Bryan Gant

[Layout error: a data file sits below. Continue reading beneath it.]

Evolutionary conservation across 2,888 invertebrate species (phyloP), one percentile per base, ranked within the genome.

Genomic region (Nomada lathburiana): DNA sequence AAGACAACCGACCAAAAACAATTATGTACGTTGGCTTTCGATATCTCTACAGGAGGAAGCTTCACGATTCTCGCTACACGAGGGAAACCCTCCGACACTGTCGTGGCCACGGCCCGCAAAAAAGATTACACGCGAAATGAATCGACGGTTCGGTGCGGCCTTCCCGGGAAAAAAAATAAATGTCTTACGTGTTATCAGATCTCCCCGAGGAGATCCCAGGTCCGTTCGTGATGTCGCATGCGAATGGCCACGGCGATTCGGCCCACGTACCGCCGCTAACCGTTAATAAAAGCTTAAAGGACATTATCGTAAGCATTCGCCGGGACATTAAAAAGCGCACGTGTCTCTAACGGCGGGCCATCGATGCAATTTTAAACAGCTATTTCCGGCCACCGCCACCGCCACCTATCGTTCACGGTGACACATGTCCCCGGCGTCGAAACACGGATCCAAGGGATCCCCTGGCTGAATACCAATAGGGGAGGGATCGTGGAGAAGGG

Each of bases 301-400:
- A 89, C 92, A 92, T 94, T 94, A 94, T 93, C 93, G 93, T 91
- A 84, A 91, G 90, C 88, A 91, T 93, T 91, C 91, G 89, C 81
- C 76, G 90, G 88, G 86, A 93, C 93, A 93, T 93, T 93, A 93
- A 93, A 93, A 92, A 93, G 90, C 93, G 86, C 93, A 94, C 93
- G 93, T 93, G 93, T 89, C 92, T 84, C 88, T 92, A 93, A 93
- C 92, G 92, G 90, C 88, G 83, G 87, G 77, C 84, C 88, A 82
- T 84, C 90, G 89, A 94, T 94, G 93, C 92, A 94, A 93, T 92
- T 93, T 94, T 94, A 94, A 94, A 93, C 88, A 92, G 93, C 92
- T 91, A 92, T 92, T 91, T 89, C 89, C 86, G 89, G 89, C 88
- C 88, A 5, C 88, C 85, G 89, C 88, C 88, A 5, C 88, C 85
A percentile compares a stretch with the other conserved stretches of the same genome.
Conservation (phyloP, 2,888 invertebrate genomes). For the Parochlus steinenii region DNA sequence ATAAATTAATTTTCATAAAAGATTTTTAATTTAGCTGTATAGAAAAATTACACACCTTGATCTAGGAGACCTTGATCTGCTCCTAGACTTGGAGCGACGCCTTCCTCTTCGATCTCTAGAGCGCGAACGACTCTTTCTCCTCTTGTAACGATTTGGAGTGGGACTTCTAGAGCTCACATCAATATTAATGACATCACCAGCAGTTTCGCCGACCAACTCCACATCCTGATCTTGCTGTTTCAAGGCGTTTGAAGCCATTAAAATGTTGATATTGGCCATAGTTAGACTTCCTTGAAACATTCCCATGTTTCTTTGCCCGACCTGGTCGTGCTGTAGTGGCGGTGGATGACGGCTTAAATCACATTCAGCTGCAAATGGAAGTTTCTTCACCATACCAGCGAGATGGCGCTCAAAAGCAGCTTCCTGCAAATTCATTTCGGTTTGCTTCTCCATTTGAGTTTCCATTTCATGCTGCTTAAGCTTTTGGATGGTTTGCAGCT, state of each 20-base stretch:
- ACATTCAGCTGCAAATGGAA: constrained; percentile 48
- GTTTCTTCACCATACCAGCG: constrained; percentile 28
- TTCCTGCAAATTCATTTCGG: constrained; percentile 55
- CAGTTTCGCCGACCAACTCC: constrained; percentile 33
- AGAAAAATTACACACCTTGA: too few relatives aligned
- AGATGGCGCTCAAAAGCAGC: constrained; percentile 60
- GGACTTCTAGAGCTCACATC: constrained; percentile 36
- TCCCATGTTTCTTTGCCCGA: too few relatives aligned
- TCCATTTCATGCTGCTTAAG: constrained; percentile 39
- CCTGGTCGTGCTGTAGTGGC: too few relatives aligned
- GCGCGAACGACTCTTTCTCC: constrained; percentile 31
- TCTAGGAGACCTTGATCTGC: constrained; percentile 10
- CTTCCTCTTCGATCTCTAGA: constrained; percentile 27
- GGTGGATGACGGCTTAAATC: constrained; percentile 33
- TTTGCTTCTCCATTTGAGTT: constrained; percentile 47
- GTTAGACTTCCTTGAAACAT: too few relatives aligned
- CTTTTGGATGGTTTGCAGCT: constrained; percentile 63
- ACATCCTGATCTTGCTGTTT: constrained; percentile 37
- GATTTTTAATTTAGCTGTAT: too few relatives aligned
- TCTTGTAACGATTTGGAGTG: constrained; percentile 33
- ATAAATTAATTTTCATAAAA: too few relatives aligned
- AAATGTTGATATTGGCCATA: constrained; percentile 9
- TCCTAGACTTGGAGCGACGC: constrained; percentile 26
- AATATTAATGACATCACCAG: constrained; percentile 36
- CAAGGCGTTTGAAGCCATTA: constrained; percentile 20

The probabilistic patent theory espoused by Carl Shapiro and Mark Lemley suggests that the lawful term of a patent is limited by the probability that the patent will be held valid and enforceable. For example, under this theory a patent with a 60% chance of being held valid and enforceable would lawfully grant 60% of a statutory patent term; any enforcement beyond that point would risk violating the antitrust laws. This article explains that Shapiro and Lemley’s theory has at least three fatal flaws: First, it depends on a “judicially-created” view of patents the Supreme Court has since rejected in Oil States Energy Services v. Greene’s Energy Group. Second, it mistakes a decrease in the value of property in light of litigation risk for a decrease in the ownership or scope of the property; as with all other forms of litigation regarding property, patent litigation may be “probabilistic” but the property in dispute is not. Third, because no patent is without some (often undefinable) level of risk, this theory would shorten the enforceable term of every patent—and would moreover do so to an un undeterminable extent. Finally, the article refutes the suggestion, adopted by the California Supreme Court, that the U.S. Supreme Court adopted the probabilistic patent theory in its 2013 decision in FTC v. Actavis, Inc. As the article demonstrates, Actavis instead applied a theory based only on the probabilities of litigation, not the probabilities of a patent.